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Unity Center Asks State For Higher Rates, Citing Financial Woes

January 7, 2020

About two years ago, Oregon’s only emergency psychiatric hospital faced a closure threat over the abuse, neglect and even death of patients. Now Unity Center Behavioral Health is in deep financial trouble.

The Northeast Portland mental health hospital racked up $35.3 million in losses through fiscal year 2019, according to a financial statement it made to the Oregon Health Authority in December. It expects to lose another $21.4 million in this fiscal year, the document says. 

The statement says that when Kaiser Permanente, Legacy Health, Oregon Health & Science University and Adventist Health opened Unity Center in 2017, they expected losses -- but not to such an extent. 

“The projected loss was $6 million annually but due to several contributing factors the losses each year have been much greater,” the document says. “This is not financially sustainable.”

Unity Center filed the document, which was first reported on by the Portland Business Journal, with the state amid discussions over its finances, said Robb Cowie, the lead spokesman for the Oregon Health Authority.

In response, the authority has convened a group that includes Unity’s founders and Multnomah County that will try to find a solution, Cowie said.

“Unity is a key part of the state and local behavioral health system,” Cowie said in a statement. “We count on Unity to provide a safe, supportive environment to stabilize people who are experiencing a mental health crisis.” 

The document blames Unity’s losses on several factors, including stepped-up federal and state regulations. But it essentially points the finger at the state. It says Unity has been strapped with an overflow of patients who should instead be treated at the Oregon State Hospital in Salem.

“Due to lack of capacity at OSH, Unity Center has become the Portland extension of the Oregon State Hospital,” the document says. “We did not envision providing this level of care for this volume of patients.”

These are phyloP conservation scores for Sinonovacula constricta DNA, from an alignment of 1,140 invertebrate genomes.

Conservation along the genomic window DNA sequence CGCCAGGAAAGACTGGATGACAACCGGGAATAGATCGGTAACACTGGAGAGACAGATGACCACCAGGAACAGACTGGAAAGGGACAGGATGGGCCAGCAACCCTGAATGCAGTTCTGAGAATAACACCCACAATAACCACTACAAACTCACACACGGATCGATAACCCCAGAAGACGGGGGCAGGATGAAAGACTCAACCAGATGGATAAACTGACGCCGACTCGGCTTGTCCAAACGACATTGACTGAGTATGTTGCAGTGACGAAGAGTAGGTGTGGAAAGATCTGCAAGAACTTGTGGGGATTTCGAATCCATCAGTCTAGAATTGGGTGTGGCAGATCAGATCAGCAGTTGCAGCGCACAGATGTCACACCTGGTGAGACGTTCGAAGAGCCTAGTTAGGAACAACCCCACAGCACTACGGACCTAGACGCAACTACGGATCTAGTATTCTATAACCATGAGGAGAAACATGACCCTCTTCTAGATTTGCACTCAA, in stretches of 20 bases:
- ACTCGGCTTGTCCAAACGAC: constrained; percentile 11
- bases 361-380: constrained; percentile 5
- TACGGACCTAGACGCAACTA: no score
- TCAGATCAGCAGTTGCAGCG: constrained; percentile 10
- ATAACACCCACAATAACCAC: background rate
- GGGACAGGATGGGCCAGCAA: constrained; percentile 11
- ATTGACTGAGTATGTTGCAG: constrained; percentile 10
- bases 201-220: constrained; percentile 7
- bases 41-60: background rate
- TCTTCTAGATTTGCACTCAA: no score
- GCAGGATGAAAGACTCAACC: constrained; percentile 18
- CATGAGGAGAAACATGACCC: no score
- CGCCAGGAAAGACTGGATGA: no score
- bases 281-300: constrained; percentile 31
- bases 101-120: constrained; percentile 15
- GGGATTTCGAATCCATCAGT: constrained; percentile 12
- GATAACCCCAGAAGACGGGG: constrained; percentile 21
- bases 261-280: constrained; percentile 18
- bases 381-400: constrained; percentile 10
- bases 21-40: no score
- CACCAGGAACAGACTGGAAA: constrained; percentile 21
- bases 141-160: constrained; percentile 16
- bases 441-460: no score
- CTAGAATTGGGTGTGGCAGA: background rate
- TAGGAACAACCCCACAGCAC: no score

The document is the latest twist in the continuing saga of Oregon’s mental health crisis. The state hospital lacks beds, mental health patients have languished in jails and people in crisis have ended up being “boarded” in hospital emergency rooms.

In December, the state hospital stopped accepting mental health patients who posed a threat to themselves or others for nearly two weeks to comply with a judge’s order to admit people housed in jails, so-called aid-and-assist patients who are accused of a crime but too mentally unstable to help with their own defense.

“Unity Center is providing the same level of care as OSH to a population of patients for which the state is responsible,” the document says. “Due to the high level of care Unity Center provides to patients waiting for an OSH bed, many are never actually admitted to OSH. Instead, they are discharged back into the community because of the excellent care they receive at Unity Center.”

And yet, the state pays Unity far less than it pays the state hospital for Medicaid patients, the document says. The state reimburses Unity $834 a day for committed patients awaiting a bed at the Oregon State Hospital. That compares with $1,500 those patients cost Unity and $1,450 the Oregon Health Authority pays to the state hospital, the document says.

The document requests that the state increase its daily rate for committed Medicaid patients to $1,450.